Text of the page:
• 2010. Johan Lind, Patrik Lindenfors. PLoS ONE 5 (3), e9241

    What determines the number of cultural traits present in chimpanzee (Pan troglodytes) communities is poorly understood. In humans, theoretical models suggest that the frequency of cultural traits can be predicted by population size. In chimpanzees, however, females seem to have a particularly important role as cultural carriers. Female chimpanzees use tools more frequently than males. They also spend more time with their young, skewing the infants’ potential for social learning towards their mothers. In Gombe, termite fishing has been shown to be transmitted from mother to offspring. Lastly, it is female chimpanzees that transfer between communities and thus have the possibility of bringing in novel cultural traits from other communities. From these observations we predicted that females are more important cultural carriers than males. Here we show that the reported number of cultural traits in chimpanzee communities correlates with the number of females in chimpanzee communities, but not with the number of males. Hence, our results suggest that females are the carriers of chimpanzee culture.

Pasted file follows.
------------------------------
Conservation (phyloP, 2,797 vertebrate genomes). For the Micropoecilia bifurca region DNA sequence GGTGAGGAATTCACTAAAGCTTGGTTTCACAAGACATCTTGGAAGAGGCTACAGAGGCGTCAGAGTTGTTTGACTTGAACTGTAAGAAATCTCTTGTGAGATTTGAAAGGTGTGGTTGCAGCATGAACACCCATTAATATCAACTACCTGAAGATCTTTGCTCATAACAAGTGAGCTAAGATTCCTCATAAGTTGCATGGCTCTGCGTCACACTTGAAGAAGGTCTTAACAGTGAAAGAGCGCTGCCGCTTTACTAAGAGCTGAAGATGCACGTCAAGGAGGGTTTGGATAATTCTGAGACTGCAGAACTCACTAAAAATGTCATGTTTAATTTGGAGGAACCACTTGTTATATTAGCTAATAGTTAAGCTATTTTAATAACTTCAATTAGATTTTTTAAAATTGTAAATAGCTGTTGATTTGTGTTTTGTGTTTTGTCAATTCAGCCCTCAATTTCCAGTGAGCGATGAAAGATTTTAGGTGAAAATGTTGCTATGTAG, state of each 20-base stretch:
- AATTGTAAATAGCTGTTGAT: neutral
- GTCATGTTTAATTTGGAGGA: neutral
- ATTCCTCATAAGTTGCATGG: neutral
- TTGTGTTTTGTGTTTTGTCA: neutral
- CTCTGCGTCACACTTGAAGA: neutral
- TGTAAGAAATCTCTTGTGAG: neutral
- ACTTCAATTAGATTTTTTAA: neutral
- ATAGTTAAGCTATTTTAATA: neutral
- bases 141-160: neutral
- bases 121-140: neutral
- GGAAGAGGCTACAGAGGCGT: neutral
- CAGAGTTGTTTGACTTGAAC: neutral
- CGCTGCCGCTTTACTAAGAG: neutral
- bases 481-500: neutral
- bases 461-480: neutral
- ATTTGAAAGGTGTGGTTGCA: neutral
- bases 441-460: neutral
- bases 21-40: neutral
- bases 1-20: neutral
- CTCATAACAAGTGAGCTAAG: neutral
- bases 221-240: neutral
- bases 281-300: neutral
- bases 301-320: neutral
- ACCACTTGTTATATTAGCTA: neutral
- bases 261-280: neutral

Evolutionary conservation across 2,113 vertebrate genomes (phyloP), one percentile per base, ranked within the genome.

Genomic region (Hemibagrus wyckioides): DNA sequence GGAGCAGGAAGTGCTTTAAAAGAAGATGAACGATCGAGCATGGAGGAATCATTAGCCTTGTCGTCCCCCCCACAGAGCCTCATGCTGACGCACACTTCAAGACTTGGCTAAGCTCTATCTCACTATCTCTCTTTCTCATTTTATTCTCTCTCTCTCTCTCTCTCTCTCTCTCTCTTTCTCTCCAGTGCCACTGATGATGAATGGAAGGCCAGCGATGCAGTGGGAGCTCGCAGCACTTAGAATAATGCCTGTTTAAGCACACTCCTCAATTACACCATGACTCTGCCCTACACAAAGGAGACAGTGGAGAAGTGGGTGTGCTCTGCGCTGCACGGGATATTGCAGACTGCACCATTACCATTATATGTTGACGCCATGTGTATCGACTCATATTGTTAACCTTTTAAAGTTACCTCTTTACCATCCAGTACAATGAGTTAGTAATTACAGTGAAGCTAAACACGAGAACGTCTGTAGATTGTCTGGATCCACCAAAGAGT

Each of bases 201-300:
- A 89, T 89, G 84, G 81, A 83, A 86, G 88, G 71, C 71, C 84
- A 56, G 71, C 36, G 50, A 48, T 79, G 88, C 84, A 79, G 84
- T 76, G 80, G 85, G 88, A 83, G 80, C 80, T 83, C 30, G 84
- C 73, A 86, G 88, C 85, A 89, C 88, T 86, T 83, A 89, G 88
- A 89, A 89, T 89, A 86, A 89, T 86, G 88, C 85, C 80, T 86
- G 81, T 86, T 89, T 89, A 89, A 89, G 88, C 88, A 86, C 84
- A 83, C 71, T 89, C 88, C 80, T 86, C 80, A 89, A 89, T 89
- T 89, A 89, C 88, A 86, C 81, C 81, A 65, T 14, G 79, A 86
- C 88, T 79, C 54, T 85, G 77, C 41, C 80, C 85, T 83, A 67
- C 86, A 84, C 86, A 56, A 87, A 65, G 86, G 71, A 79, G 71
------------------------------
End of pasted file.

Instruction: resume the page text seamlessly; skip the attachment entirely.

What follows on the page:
• 2009. Charles L Nunn (et al.). Philosophical Transactions of the Royal Society of London. Biological Sciences 364 (1513), 61-69